Evan Cranley

The Stars last came to Austin more than two years ago at the Austin City Limits Music Festival. Since then the band has recorded a fifth album, The Five Ghosts, which was released over the summer.

Known for their lush arrangements and storytelling lyrics woven into the sound, Stars doesn’t disappoint with their new album.

As the band makes their way to Austin, bassist and main composer Evan Cranley said he was happy to return to Texas where “the vastness and bigness of everything blows [him] away.”

The Daily Texan had the opportunity to speak with Cranley on Wednesday.

The Daily Texan: I heard the band got caught in a storm yesterday in Colorado. What happened?
Evan Cranley: It was just too snowy to get through and we had to cancel the show. It was
really unfortunate. It was the first time in 10 years we had to cancel a show.

DT: How was composing The Five Ghosts different from composing the previous albums?
Cranley: Every time we go in to write a record, we like to put
ourselves in a situation we haven’t been in before. It’s good to try subject matter you haven’t delved into in the past. The unfamiliar territory adds to the creativity. You go beyond limitations and find stuff you haven’t tapped into before. The band has gone through so much spiritual and personal growth in the past year and a half.

DT: Is there anything in particular that really influenced you in that year in a half?
Cranley: Starting a family and building a home is a huge lead into another world, another life. Committing myself to that has influenced my part on the record.

DT: Wait, I might have missed something. Did you become a father recently?
Cranley: No, but in four months, yes! I’ve always taken music incredibly seriously, but I think preparing for fatherhood has made me recommit to being a musician in a strange way.

DT: Much of the album comes off as ominous and haunting, which I guess makes the album appropriately named. How did the idea of ghosts come about?
Cranley: You get a different answer depending on who you talk to. For me, the idea came from fear of being anonymous. The idea that you’re no longer connected with a person you used to know, but that person still lives. It can be a romantic relationship, a friendship or family. You’re connected to someone for such a long period of time, and then either the person walks away or you walk away. How can you live your life like you never knew them? I actually find the album quite hopeful and uplifting despite the dark content. There’s a sense of loss, but also beginning.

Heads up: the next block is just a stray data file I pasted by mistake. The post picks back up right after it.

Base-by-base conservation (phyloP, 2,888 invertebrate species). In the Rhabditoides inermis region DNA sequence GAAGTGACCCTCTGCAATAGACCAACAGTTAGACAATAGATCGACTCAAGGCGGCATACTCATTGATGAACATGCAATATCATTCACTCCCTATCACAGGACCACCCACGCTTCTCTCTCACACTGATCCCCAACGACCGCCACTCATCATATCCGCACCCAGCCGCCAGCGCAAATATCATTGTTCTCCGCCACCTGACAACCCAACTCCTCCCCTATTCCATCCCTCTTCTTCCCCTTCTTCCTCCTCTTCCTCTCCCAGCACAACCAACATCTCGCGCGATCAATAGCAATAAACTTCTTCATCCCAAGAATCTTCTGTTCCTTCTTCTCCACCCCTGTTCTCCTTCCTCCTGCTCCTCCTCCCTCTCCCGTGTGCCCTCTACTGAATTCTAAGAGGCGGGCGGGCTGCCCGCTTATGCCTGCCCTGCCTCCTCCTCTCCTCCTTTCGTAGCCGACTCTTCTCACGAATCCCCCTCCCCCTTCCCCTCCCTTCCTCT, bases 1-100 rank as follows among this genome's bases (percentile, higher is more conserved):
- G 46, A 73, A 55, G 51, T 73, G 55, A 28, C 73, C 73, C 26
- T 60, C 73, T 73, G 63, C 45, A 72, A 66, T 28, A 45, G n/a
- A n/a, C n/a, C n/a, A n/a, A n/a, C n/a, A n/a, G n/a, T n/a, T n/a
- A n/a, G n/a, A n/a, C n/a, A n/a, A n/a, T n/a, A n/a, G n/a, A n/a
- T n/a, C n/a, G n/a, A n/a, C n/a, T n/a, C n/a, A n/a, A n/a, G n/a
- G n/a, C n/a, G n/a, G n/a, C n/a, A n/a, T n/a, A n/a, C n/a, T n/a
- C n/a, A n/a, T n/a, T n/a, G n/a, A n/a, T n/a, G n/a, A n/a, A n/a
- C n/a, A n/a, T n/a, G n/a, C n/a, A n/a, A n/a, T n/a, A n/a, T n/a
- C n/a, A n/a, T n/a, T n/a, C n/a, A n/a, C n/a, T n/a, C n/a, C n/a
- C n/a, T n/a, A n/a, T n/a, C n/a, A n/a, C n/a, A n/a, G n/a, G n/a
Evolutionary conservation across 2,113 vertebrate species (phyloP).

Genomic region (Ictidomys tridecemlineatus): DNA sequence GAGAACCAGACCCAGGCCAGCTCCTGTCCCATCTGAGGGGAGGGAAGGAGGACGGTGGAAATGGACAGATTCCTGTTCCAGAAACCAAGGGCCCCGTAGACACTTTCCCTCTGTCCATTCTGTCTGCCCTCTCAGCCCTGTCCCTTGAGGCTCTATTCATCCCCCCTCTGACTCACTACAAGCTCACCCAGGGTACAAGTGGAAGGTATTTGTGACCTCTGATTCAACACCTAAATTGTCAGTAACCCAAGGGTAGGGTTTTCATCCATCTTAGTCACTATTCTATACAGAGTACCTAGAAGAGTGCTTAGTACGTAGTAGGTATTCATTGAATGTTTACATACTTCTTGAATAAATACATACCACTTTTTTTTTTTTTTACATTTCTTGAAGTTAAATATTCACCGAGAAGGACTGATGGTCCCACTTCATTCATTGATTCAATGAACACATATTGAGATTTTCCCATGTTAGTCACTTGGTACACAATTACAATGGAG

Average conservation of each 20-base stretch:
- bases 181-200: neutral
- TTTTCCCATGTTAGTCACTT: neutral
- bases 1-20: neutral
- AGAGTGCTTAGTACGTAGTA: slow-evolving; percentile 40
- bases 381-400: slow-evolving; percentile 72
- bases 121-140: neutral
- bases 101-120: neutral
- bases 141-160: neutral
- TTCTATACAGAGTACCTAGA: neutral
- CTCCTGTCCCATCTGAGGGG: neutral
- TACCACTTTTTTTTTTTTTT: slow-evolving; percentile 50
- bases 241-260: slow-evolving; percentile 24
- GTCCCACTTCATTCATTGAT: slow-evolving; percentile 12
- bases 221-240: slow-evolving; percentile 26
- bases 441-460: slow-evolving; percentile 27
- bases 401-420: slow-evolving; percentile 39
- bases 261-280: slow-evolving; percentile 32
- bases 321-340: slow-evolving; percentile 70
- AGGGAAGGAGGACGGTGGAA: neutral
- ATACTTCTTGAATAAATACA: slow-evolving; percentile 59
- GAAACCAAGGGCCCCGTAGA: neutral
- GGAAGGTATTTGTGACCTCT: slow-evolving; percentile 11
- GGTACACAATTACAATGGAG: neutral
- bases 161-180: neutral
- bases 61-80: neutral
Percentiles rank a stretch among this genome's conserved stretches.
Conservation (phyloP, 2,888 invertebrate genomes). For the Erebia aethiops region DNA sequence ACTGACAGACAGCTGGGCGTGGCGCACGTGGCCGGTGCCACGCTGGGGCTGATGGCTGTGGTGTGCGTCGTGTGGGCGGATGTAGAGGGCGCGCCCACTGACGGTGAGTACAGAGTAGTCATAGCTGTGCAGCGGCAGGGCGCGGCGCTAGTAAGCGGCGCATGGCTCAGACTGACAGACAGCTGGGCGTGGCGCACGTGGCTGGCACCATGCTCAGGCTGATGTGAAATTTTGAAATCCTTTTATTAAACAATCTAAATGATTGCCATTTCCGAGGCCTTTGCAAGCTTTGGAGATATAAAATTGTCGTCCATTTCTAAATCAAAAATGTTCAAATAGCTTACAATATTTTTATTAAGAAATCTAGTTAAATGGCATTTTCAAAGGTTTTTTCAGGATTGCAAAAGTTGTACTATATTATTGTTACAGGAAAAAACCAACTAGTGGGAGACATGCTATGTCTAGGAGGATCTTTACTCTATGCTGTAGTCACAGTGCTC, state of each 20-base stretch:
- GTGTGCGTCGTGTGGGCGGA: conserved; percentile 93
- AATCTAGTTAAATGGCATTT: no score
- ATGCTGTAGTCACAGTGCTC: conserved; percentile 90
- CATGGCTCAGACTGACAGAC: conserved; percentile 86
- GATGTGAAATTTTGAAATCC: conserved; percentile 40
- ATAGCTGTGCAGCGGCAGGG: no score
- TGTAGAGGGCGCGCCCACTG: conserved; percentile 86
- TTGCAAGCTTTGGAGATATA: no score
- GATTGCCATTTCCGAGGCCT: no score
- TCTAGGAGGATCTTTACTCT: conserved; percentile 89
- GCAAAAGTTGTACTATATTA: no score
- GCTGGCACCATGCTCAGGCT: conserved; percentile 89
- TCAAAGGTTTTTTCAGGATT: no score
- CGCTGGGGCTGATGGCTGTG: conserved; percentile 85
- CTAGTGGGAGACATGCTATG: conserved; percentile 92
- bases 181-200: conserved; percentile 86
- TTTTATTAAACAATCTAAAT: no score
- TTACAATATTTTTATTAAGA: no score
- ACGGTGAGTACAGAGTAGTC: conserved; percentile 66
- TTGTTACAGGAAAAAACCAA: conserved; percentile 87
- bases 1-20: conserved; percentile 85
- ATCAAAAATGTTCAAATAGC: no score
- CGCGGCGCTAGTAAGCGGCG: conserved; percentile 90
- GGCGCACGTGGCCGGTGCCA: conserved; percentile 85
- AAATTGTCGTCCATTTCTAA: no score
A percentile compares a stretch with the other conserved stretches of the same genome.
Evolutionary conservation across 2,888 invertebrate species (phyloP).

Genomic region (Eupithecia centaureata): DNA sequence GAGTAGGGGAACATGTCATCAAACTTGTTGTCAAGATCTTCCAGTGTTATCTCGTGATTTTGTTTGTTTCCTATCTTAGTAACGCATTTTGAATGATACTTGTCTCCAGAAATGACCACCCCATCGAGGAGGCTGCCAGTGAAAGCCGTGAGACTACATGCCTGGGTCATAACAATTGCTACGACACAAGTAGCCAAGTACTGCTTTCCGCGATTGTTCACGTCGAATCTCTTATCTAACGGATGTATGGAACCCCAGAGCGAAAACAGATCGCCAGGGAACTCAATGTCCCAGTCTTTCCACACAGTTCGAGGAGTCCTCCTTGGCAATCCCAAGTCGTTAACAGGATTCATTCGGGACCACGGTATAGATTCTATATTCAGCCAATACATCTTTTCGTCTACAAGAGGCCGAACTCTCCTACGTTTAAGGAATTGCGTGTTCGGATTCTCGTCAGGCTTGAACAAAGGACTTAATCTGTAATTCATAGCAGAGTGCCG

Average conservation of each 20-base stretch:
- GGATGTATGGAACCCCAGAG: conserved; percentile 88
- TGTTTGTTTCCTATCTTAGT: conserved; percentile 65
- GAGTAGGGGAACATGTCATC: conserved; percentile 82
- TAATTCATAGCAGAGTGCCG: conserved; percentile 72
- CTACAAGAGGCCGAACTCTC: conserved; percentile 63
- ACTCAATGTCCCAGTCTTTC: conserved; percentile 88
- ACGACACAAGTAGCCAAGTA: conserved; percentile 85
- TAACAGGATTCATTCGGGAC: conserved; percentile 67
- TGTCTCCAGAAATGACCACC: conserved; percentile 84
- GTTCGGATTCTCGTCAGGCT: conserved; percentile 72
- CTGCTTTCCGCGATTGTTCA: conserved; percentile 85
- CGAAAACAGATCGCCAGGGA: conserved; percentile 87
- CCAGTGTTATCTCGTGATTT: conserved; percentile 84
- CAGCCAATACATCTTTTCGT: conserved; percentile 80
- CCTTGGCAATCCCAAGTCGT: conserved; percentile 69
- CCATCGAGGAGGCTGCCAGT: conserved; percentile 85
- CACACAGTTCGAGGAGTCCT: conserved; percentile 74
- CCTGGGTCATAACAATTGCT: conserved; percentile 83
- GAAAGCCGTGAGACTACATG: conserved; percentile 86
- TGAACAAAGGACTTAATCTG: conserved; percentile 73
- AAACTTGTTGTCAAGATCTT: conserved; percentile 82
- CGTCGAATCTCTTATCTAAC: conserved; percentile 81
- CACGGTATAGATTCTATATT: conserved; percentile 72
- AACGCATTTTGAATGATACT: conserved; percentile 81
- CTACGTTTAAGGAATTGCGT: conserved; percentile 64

DT: If The Five Ghosts was a movie soundtrack, describe the movie it would go with.
Cranley: It would replace Tangerine Dream’s soundtrack to “Legend,” that fantasy movie with Tom Cruise. I love that movie, and I like the soundtrack as well, but if we could re-do the soundtrack, that’s my choice.

DT: What’s the most interesting quirk about each of your band mates?
Cranley: I’ve been on a bus with them for the last 48 hours and I couldn’t even go there. I can’t. There’s a veil, a sense of mystery. I want to keep that veil up.

DT: Has the band considered doing any new collaborations?
Cranley: There’s actually something in the works that we’re not allowed to talk about. I’m really excited for it. People can expect something to pop up hopefully in the new year.

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WHAT: Stars with Geographer
WHERE: La Zona Rosa
WHEN: Thursday; doors open at 8 p.m.
TICKETS: $20 + service charge